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President Reagan as Commander in Chief

How did President Reagan justify his constitutional authority to invade Grenada?

How did President Reagan justify his constitutional authority to invade Grenada? Do you think the president had the authority to commit troops without congressional approval? Explain why or why not.

One short military engagement illustrates Ronald Reagan as commander in chief. President Reagan’s administration was concerned about Soviet and Cuban influence in Central America and the Caribbean. On the small Caribbean island nation of Grenada, a pro-Soviet communist government with close ties to communist Cuba seized power in 1979 and was proceeding with construction of a large airfield. President Reagan believed it would be used by the Soviets and Cuba to supply communist groups in Central America.

In October 1983, the government of Grenada was overthrown and the island’s military assumed control. In response, President Reagan ordered American troops to invade. Several other Caribbean nations also sent troops. The invasion, conducted as a rescue mission, ensured the safety of about a thousand Americans on the island.

The mission achieved success quickly. The Americans on the island were evacuated to the United States, procommunist forces—largely Cuban troops—were defeated, and a new civilian government was formed. Even so, the invasion raised some of the same questions regarding executive authority that had been raised during the Vietnam War a decade earlier with previous presidents.

The constitutional division of war powers between the president and Congress has been debated since the Constitutional Convention. History provides us with many examples of presidents committing troops without either a Declaration of War or prior congressional approval. But the War Powers Resolution of 1973 required presidents to consult with Congress before committing troops, except in cases of serious and immediate threats. In the case of Grenada, Ronald Reagan’s administration informed some congressional leaders but did not seek actual approval or advice before the invasion.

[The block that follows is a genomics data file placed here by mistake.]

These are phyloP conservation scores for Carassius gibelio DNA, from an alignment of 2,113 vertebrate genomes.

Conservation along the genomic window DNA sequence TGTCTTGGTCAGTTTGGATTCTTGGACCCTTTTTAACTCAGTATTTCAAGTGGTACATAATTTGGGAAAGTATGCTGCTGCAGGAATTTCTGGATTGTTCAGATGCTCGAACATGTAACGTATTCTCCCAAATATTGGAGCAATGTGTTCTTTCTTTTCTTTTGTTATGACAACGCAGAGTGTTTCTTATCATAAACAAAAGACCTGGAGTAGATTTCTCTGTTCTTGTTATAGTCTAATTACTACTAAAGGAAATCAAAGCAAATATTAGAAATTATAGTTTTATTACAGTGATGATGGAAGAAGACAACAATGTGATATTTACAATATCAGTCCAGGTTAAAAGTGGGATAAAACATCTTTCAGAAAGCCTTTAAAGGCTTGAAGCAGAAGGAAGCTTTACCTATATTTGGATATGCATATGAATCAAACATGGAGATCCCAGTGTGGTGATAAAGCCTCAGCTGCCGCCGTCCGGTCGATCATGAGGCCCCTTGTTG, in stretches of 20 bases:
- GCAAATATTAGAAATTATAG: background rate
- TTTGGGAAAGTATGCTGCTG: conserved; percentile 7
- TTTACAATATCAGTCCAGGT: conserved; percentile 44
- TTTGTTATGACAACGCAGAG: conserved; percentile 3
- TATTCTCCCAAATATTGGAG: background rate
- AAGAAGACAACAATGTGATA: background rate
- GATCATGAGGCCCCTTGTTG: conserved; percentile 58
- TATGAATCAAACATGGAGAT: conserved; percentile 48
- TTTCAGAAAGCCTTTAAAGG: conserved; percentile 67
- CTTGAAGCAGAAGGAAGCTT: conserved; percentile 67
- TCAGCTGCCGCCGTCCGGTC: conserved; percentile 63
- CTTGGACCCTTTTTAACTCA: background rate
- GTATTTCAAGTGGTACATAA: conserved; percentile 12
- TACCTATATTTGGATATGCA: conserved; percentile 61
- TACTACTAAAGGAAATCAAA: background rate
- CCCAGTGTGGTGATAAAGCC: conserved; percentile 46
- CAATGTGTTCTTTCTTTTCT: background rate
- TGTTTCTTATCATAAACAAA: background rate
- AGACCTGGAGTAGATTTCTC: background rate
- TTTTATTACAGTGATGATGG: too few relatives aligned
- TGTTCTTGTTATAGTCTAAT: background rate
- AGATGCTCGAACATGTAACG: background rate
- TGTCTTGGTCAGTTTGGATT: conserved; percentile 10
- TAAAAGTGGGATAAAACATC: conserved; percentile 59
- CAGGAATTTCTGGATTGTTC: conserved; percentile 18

President Reagan’s position was that as commander in chief he had an obligation to ensure national security and protect the interests of the country and its citizens. As for the War Powers Resolution, President Reagan reported to Congress, but only consistent with, not under the War Powers Resolution. He stated that he was acting under his constitutional authority to swiftly commit troops. Subsequent presidents have also used this distinction when reporting to Congress concerning troop deployment and have not sought formal consultation with Congress before committing troops.

The invasion of Grenada is often cited as an example of President Reagan’s decisiveness and action against the expansion of communism. Although there was some controversy over this exercise of presidential power, the invasion denied communism another foothold in the Caribbean and restored Grenada’s parliamentary government, which continues to hold free elections. The Grenada invasion is also regarded as a return to the vigorous exercise of war powers by the president.

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